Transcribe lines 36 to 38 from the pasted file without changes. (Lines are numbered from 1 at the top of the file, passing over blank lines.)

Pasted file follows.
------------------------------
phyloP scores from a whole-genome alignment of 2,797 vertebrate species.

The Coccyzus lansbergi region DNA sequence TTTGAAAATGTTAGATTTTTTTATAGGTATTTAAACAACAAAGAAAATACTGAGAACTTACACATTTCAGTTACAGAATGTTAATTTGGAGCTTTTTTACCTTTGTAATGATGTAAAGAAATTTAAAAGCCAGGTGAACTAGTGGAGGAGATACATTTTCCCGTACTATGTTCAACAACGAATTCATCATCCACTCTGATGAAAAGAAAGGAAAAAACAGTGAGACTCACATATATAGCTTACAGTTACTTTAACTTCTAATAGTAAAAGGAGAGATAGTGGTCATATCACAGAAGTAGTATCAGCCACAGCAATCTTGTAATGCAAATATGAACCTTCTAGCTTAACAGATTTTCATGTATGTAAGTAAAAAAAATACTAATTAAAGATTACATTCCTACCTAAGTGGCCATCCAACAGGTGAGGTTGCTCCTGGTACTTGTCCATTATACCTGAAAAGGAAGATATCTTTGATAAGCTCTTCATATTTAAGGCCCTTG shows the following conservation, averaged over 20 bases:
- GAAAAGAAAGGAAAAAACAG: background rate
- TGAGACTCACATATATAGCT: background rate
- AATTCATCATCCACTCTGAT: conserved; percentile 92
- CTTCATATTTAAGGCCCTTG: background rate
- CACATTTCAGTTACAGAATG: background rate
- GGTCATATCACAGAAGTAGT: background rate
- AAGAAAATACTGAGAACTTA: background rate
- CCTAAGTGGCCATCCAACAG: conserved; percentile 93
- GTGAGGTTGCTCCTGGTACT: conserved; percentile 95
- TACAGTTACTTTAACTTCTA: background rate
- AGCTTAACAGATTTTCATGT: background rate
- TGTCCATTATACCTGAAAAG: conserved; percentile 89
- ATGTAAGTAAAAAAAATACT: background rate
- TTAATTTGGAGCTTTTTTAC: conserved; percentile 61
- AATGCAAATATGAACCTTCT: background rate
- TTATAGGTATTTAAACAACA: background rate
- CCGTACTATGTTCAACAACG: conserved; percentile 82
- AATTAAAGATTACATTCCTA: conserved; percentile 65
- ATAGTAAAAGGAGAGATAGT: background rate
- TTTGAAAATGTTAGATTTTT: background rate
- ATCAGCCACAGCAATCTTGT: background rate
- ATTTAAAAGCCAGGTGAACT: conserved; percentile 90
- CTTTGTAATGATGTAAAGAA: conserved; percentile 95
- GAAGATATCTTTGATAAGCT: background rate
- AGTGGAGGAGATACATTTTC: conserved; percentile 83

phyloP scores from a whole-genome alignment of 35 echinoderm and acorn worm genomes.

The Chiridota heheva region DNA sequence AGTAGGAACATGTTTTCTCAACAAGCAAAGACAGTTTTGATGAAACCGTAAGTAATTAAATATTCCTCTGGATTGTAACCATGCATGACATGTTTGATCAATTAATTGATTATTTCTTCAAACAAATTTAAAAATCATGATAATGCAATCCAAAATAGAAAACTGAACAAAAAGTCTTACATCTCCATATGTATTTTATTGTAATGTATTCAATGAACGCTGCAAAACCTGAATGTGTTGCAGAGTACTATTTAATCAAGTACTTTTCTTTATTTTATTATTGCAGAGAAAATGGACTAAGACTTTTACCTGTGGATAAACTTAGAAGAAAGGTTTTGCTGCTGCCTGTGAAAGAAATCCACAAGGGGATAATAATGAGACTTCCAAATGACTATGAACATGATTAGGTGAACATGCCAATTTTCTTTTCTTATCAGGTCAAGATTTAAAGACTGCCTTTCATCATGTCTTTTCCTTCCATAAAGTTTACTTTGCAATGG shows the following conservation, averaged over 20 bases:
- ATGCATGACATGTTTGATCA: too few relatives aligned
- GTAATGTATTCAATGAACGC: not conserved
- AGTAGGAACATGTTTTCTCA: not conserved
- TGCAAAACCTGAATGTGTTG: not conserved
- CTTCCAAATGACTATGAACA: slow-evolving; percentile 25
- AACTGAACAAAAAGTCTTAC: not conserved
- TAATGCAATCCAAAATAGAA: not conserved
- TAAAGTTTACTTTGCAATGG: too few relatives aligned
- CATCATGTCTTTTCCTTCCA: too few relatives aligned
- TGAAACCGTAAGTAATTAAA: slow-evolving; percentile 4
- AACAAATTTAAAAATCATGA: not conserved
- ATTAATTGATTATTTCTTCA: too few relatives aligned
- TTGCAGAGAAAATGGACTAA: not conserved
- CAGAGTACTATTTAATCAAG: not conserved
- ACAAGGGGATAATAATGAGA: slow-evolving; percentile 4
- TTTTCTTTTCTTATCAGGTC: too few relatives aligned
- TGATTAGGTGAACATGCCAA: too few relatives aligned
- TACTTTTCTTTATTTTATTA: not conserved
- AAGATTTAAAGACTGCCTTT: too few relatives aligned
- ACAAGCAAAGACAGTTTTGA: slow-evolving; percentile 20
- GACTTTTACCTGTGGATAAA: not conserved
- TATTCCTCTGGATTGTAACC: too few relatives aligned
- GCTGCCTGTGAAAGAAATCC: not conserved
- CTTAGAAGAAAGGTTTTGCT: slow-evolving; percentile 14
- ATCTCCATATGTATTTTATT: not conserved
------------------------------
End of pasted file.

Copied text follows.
- TAATGCAATCCAAAATAGAA: not conserved
- TAAAGTTTACTTTGCAATGG: too few relatives aligned
- CATCATGTCTTTTCCTTCCA: too few relatives aligned